Several features of DNA replication suggest the involvement of multienzyme complexes in deoxyribonucleotide biosynthesis. Such complexes could generate intracellular concentration gradients of DNA precursors, with high levels being maintained at their sites of utilization, namely, replication forks. Relevant facts or observations include the following. (1) Deoxyribonucleotides are highly specialized metabolites, whose sole evident function is to serve as DNA precursors; for the most part they are found only in cells which are synthesizing DNA. (2) Although average intracellular deoxyribonucleoside triphosphate concentrations are low, most in vitro systems for DNA synthesis require rather high triphosphate concentrations to maintain maximal incorporation rates; thus, the effective intracellular levels are probably much higher than the average concentrations; (3) DNA chain growth rates in vivo are one to two orders of magnitude higher than the corresponding rates for RNA chain growth; thus, DNA precursor supplies must be replenished very rapidly at the replication fork. Data on deoxyribonucleotide pool labeling kinetics indicate that DNA precursor pools are compartmentalized. Even in the absence of physically separated compartments, one can visualize a functional compartmentation in which the separate pools are kinetically distinct. In bacteria, for example, one could envisage a small, rapidly turning over pool of triphosphates near the replication forks, and a larger, more slowly replenished pool which is more evenly distributed through the cell and which is used primarily in DNA repair. A complex of deoxyribonucleotide-synthesizing enzymes, juxtaposed with the replication apparatus, could serve to maintain high local concentrations of triphosphates at the replication forks. Using T4 phage-infected E. coli as a model system, our laboratory has obtained considerable evidence supporting the above model. The evidence is derived from deoxyribonucleotide pool kinetic studies, experiments on DNA synthesis in vitro, and properties of an isolated multienzyme aggregate. The evidence indicates that effective DNA precursor concentrations at the replication fork are quite different from average intracellular concentrations as estimated from pool measurements. The desirability of being able to determine effective concentrations is emphasized.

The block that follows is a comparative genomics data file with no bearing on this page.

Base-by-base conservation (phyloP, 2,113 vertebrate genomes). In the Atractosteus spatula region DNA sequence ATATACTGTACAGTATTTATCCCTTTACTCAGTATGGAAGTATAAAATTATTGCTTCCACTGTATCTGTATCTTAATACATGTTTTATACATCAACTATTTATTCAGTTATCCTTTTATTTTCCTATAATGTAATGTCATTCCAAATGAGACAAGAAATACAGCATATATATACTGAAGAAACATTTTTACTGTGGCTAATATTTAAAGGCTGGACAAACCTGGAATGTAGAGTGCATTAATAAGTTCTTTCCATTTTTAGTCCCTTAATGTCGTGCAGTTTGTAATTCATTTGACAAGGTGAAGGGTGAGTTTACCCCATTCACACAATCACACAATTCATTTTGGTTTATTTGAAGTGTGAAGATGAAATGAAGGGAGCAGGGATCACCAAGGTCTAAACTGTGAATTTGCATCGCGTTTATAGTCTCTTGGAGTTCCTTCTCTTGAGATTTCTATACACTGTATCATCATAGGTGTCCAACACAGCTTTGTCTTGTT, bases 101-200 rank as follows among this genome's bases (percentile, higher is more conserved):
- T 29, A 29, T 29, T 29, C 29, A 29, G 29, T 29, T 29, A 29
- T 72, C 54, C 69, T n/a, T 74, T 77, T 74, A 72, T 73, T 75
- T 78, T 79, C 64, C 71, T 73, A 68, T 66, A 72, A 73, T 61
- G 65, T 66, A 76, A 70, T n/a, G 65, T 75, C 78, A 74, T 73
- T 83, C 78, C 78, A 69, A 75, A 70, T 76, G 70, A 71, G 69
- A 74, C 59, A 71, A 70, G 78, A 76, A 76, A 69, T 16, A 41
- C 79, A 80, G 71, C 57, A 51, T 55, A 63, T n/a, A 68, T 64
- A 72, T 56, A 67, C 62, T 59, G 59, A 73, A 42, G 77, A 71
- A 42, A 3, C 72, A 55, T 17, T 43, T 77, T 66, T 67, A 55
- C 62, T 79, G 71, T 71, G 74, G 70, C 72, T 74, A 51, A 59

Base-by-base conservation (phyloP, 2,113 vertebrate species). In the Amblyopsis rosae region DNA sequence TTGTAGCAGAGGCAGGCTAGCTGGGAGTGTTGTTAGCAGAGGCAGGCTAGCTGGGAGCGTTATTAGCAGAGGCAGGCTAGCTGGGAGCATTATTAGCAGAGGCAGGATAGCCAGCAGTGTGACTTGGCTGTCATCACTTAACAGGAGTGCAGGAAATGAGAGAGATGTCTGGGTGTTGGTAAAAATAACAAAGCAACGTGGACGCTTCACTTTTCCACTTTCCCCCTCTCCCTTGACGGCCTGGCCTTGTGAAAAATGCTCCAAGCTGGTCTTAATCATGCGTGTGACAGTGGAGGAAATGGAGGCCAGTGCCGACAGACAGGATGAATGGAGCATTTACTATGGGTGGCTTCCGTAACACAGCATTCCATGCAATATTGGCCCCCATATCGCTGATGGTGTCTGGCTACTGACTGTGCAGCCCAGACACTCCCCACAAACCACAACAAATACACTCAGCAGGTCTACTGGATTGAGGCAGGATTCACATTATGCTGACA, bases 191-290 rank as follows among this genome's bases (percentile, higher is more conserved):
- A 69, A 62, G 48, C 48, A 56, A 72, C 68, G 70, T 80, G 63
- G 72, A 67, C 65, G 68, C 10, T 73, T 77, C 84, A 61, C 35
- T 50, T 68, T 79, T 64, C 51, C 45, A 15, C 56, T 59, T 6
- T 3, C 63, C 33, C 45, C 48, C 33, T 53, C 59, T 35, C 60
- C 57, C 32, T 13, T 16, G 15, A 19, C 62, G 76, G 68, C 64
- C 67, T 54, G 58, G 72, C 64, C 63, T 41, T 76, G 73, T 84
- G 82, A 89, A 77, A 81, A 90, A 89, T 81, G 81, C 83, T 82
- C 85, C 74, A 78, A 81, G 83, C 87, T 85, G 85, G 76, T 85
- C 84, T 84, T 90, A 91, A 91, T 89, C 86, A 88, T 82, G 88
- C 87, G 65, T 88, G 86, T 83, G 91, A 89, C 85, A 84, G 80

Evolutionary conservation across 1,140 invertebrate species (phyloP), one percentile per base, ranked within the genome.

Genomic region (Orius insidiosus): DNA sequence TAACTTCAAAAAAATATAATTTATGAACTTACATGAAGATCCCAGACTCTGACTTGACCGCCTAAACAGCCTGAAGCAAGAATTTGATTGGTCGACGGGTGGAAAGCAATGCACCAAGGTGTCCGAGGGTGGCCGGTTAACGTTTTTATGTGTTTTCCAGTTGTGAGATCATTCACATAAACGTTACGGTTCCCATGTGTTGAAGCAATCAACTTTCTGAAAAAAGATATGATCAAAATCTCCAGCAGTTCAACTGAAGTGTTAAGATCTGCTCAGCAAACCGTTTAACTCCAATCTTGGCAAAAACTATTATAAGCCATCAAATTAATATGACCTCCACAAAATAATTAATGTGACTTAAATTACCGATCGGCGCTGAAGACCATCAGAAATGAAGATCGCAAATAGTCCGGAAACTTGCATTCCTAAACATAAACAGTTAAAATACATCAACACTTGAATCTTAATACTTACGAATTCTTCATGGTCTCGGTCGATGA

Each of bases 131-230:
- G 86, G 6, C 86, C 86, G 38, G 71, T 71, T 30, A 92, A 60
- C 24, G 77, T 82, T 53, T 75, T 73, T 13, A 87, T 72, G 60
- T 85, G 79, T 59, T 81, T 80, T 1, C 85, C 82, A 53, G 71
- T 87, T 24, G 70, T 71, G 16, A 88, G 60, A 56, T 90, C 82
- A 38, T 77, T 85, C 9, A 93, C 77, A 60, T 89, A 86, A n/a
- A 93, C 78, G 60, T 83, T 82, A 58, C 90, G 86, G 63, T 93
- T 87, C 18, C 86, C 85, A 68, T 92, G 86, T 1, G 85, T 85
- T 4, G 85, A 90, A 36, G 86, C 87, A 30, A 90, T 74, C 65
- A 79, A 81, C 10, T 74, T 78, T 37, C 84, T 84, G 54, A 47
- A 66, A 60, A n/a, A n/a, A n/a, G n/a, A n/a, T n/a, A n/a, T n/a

ASJC Scopus subject areas
- Molecular Biology